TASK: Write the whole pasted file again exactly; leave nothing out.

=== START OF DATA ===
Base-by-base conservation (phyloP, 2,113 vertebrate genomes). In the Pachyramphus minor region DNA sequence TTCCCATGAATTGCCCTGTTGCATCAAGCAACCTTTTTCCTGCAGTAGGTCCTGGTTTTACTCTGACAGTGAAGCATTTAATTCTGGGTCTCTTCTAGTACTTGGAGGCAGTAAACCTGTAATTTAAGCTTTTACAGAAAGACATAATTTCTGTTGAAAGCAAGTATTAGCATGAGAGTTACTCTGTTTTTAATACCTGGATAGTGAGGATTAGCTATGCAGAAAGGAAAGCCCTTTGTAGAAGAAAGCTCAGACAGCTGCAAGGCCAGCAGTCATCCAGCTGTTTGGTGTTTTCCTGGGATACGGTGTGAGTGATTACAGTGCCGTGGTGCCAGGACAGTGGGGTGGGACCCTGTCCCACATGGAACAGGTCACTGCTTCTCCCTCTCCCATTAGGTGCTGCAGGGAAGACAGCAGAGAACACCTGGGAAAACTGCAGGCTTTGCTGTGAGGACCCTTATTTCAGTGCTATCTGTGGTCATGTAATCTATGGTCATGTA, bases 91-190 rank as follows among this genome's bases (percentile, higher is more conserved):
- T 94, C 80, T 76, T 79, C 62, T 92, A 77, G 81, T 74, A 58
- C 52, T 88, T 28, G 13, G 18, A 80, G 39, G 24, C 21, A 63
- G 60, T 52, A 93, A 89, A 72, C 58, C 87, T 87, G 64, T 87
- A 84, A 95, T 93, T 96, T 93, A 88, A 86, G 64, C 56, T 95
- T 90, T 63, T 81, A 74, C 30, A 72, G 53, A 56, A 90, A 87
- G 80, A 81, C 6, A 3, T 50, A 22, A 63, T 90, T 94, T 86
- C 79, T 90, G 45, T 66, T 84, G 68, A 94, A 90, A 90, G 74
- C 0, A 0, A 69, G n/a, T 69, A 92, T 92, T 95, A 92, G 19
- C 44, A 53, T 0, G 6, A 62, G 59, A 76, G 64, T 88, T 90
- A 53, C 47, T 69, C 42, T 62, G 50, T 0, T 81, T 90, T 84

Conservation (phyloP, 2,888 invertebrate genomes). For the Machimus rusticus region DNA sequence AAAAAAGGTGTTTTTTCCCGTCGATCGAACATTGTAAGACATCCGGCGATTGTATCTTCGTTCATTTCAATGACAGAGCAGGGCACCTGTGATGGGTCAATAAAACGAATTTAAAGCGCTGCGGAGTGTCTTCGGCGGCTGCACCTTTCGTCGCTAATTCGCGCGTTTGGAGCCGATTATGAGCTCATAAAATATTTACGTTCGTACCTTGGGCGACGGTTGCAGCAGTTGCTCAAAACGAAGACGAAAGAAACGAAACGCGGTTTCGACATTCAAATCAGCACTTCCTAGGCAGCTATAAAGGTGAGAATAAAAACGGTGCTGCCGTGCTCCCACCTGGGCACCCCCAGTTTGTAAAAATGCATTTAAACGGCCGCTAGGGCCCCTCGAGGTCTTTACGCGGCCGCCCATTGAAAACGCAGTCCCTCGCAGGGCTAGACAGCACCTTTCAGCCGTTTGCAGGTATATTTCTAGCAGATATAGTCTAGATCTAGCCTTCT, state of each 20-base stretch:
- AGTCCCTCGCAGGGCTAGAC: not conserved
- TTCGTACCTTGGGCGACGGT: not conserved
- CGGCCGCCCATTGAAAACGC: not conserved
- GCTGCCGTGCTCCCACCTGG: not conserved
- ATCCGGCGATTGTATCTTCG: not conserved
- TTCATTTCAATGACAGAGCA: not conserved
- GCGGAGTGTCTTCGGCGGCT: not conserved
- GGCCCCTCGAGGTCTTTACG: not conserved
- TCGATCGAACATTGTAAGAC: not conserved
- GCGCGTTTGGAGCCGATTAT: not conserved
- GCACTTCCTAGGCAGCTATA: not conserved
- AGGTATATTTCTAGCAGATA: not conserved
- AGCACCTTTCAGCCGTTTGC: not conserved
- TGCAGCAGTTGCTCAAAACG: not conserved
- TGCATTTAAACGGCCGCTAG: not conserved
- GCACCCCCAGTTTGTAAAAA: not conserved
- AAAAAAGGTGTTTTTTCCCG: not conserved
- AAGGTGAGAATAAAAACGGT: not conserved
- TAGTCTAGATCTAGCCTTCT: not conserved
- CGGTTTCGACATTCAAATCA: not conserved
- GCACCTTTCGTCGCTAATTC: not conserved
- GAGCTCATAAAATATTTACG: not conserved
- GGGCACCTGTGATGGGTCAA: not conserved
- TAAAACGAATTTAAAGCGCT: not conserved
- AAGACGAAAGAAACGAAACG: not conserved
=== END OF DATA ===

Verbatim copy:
Base-by-base conservation (phyloP, 2,113 vertebrate genomes). In the Pachyramphus minor region DNA sequence TTCCCATGAATTGCCCTGTTGCATCAAGCAACCTTTTTCCTGCAGTAGGTCCTGGTTTTACTCTGACAGTGAAGCATTTAATTCTGGGTCTCTTCTAGTACTTGGAGGCAGTAAACCTGTAATTTAAGCTTTTACAGAAAGACATAATTTCTGTTGAAAGCAAGTATTAGCATGAGAGTTACTCTGTTTTTAATACCTGGATAGTGAGGATTAGCTATGCAGAAAGGAAAGCCCTTTGTAGAAGAAAGCTCAGACAGCTGCAAGGCCAGCAGTCATCCAGCTGTTTGGTGTTTTCCTGGGATACGGTGTGAGTGATTACAGTGCCGTGGTGCCAGGACAGTGGGGTGGGACCCTGTCCCACATGGAACAGGTCACTGCTTCTCCCTCTCCCATTAGGTGCTGCAGGGAAGACAGCAGAGAACACCTGGGAAAACTGCAGGCTTTGCTGTGAGGACCCTTATTTCAGTGCTATCTGTGGTCATGTAATCTATGGTCATGTA, bases 91-190 rank as follows among this genome's bases (percentile, higher is more conserved):
- T 94, C 80, T 76, T 79, C 62, T 92, A 77, G 81, T 74, A 58
- C 52, T 88, T 28, G 13, G 18, A 80, G 39, G 24, C 21, A 63
- G 60, T 52, A 93, A 89, A 72, C 58, C 87, T 87, G 64, T 87
- A 84, A 95, T 93, T 96, T 93, A 88, A 86, G 64, C 56, T 95
- T 90, T 63, T 81, A 74, C 30, A 72, G 53, A 56, A 90, A 87
- G 80, A 81, C 6, A 3, T 50, A 22, A 63, T 90, T 94, T 86
- C 79, T 90, G 45, T 66, T 84, G 68, A 94, A 90, A 90, G 74
- C 0, A 0, A 69, G n/a, T 69, A 92, T 92, T 95, A 92, G 19
- C 44, A 53, T 0, G 6, A 62, G 59, A 76, G 64, T 88, T 90
- A 53, C 47, T 69, C 42, T 62, G 50, T 0, T 81, T 90, T 84

Conservation (phyloP, 2,888 invertebrate genomes). For the Machimus rusticus region DNA sequence AAAAAAGGTGTTTTTTCCCGTCGATCGAACATTGTAAGACATCCGGCGATTGTATCTTCGTTCATTTCAATGACAGAGCAGGGCACCTGTGATGGGTCAATAAAACGAATTTAAAGCGCTGCGGAGTGTCTTCGGCGGCTGCACCTTTCGTCGCTAATTCGCGCGTTTGGAGCCGATTATGAGCTCATAAAATATTTACGTTCGTACCTTGGGCGACGGTTGCAGCAGTTGCTCAAAACGAAGACGAAAGAAACGAAACGCGGTTTCGACATTCAAATCAGCACTTCCTAGGCAGCTATAAAGGTGAGAATAAAAACGGTGCTGCCGTGCTCCCACCTGGGCACCCCCAGTTTGTAAAAATGCATTTAAACGGCCGCTAGGGCCCCTCGAGGTCTTTACGCGGCCGCCCATTGAAAACGCAGTCCCTCGCAGGGCTAGACAGCACCTTTCAGCCGTTTGCAGGTATATTTCTAGCAGATATAGTCTAGATCTAGCCTTCT, state of each 20-base stretch:
- AGTCCCTCGCAGGGCTAGAC: not conserved
- TTCGTACCTTGGGCGACGGT: not conserved
- CGGCCGCCCATTGAAAACGC: not conserved
- GCTGCCGTGCTCCCACCTGG: not conserved
- ATCCGGCGATTGTATCTTCG: not conserved
- TTCATTTCAATGACAGAGCA: not conserved
- GCGGAGTGTCTTCGGCGGCT: not conserved
- GGCCCCTCGAGGTCTTTACG: not conserved
- TCGATCGAACATTGTAAGAC: not conserved
- GCGCGTTTGGAGCCGATTAT: not conserved
- GCACTTCCTAGGCAGCTATA: not conserved
- AGGTATATTTCTAGCAGATA: not conserved
- AGCACCTTTCAGCCGTTTGC: not conserved
- TGCAGCAGTTGCTCAAAACG: not conserved
- TGCATTTAAACGGCCGCTAG: not conserved
- GCACCCCCAGTTTGTAAAAA: not conserved
- AAAAAAGGTGTTTTTTCCCG: not conserved
- AAGGTGAGAATAAAAACGGT: not conserved
- TAGTCTAGATCTAGCCTTCT: not conserved
- CGGTTTCGACATTCAAATCA: not conserved
- GCACCTTTCGTCGCTAATTC: not conserved
- GAGCTCATAAAATATTTACG: not conserved
- GGGCACCTGTGATGGGTCAA: not conserved
- TAAAACGAATTTAAAGCGCT: not conserved
- AAGACGAAAGAAACGAAACG: not conserved